I started the cleanup by reaming the copious old cake from the bowl. The chamber walls looked good underneath, though the floor of the bowl had been gouged by the point of a knife at some point.
The stummel’s internals gave up years of tar and other gunk to a small pile of pipe cleaners and cotton swabs dipped in alcohol.
I scraped the worst of the lava crust from the rim with the edge of my knife blade, revealing a serious star-field of dents and dings across the rim surface as well as around both inner and outer edges.
The rim was originally crowned, rounding over from outer edge to chamber lip, but the damage was so extensive (and the remaining crown so limited) I elected to top the bowl rather than add such a large area of fills to the briar. I sanded the rim on the topping board until most of the dents had disappeared. This still left large areas of damage on inner and outer rim edges to contend with.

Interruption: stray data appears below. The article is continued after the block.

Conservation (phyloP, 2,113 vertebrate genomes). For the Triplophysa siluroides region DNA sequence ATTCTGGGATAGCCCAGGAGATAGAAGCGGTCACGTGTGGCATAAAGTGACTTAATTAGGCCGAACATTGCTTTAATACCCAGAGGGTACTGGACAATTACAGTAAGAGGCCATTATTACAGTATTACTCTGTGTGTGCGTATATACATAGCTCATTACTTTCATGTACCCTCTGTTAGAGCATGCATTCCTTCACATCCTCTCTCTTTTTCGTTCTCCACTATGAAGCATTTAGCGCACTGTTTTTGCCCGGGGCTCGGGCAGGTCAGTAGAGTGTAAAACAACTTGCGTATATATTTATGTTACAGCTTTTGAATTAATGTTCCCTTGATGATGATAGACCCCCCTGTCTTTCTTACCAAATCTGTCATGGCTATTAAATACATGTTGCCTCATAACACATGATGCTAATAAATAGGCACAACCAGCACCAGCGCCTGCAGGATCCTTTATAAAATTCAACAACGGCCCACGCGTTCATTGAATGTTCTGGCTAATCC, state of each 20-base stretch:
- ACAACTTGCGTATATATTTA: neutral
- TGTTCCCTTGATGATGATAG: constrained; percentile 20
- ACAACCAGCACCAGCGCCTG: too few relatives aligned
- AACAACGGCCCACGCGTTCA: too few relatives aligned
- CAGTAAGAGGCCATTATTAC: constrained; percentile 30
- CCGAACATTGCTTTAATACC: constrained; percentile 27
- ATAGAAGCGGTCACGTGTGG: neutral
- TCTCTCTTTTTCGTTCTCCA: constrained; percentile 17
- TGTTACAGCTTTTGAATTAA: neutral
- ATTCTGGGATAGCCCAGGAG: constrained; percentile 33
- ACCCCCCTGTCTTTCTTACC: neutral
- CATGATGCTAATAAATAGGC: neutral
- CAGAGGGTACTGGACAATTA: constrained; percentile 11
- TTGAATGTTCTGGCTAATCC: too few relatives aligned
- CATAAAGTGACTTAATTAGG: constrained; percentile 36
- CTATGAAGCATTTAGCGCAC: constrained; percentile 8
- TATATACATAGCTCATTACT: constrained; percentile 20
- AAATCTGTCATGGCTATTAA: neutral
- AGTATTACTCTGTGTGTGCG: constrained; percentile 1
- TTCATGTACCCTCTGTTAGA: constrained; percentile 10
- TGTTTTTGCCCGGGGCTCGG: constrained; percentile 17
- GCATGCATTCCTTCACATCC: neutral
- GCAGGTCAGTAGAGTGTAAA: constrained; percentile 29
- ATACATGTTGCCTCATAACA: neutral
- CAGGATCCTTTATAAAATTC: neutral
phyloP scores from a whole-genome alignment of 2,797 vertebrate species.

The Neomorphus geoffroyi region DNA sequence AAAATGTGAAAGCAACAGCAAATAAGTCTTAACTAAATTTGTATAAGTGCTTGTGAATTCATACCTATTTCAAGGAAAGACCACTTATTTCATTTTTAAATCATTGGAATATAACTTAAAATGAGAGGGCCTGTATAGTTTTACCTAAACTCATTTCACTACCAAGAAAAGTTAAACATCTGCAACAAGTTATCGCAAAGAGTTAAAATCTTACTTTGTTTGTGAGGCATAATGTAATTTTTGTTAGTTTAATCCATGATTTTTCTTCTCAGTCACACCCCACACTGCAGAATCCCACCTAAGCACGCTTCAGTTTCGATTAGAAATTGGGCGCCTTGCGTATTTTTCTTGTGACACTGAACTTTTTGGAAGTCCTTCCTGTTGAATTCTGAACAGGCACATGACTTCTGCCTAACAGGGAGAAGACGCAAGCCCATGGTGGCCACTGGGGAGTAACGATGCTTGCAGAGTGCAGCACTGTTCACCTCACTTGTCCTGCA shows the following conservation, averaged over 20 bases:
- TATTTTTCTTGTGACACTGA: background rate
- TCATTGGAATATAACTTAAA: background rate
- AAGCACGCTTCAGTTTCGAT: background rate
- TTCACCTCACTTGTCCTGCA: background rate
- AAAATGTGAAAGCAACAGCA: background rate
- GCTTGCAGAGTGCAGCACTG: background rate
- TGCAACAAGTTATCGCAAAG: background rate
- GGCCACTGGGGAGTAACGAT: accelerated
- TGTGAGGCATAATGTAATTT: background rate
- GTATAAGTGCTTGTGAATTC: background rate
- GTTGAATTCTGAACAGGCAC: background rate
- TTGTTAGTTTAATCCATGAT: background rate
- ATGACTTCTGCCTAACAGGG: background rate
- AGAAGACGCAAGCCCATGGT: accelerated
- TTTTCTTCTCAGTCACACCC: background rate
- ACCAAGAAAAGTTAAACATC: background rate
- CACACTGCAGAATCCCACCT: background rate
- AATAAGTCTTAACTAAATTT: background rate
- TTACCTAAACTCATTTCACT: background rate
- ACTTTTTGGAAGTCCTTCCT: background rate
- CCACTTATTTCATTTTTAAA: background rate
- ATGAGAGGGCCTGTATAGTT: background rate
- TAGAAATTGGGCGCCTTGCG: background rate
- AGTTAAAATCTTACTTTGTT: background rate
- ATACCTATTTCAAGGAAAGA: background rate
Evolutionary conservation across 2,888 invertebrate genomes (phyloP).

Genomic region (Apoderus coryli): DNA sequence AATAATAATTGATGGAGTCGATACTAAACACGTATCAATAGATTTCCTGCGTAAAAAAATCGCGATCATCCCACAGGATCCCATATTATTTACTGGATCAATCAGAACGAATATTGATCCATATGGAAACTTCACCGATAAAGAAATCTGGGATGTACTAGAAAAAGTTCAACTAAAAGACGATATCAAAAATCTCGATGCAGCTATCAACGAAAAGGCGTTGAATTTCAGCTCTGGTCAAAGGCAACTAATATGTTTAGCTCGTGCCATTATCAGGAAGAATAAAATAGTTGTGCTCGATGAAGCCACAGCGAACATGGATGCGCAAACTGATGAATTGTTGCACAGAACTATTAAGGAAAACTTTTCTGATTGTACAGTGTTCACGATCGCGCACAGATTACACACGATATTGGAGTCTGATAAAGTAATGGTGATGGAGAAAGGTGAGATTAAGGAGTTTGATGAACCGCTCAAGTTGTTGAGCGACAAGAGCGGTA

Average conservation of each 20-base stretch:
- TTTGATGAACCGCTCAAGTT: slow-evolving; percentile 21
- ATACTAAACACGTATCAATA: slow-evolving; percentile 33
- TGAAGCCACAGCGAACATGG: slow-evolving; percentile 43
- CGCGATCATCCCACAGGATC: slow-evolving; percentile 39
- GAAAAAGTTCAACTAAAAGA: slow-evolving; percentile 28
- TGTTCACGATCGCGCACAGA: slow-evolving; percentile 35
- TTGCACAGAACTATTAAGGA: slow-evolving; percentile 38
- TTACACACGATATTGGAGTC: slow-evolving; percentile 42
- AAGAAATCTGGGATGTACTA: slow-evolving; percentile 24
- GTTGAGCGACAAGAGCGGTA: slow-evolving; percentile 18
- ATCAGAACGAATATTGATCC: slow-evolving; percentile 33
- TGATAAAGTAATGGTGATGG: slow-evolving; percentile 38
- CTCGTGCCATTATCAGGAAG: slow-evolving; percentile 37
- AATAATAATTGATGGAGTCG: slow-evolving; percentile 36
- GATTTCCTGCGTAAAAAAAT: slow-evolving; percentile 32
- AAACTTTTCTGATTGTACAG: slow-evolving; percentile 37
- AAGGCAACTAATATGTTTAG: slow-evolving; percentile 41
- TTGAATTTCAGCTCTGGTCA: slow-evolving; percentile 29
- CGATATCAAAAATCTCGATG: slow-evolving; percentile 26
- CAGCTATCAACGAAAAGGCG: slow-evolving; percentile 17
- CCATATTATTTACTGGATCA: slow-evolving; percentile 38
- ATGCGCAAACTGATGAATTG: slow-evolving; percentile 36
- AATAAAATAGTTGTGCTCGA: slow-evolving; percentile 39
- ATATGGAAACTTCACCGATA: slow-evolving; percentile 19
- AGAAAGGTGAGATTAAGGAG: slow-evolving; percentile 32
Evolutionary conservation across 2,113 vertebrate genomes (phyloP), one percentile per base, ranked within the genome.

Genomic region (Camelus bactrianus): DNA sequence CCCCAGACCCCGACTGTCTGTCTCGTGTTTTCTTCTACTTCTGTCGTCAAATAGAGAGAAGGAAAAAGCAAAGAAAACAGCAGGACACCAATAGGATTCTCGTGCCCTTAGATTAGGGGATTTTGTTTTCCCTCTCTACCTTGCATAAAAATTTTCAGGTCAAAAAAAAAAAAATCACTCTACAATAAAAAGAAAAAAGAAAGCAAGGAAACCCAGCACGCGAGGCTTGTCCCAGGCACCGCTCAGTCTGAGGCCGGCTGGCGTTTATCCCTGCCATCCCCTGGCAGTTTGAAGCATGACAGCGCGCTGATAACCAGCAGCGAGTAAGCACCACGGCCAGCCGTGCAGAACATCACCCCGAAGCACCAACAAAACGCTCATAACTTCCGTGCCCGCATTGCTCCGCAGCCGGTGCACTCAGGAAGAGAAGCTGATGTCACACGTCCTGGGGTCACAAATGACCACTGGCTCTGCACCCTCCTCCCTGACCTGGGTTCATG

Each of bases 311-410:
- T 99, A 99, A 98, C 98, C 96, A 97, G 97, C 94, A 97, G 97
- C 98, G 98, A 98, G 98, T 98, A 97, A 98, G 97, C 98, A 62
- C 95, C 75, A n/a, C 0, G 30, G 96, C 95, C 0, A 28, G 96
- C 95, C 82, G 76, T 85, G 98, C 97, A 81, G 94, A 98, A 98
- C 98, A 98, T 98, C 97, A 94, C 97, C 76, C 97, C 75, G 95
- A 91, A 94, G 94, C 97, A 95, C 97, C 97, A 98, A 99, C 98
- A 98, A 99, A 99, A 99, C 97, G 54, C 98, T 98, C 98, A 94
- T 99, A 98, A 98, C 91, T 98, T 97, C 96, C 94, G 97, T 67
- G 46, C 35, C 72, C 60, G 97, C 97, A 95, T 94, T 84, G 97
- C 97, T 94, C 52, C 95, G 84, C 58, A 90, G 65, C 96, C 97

Further topping would mean removing a LOT of briar and reducing the bowl height considerably. I wanted to avoid making such drastic changes if I could, so I pulled out the CA glue and briar dust and ran a ring of patch material around the entire outer edge of the bowl. It looks a bit excessive in the pics, but after filing and sanding the cured patch material the filled areas are almost undetectable.
The inner rim needed a different solution to remedy a burn mark at the five o’clock position (if the shank is 12). The damaged area is just visible in the pic above at the left side of the inner rim.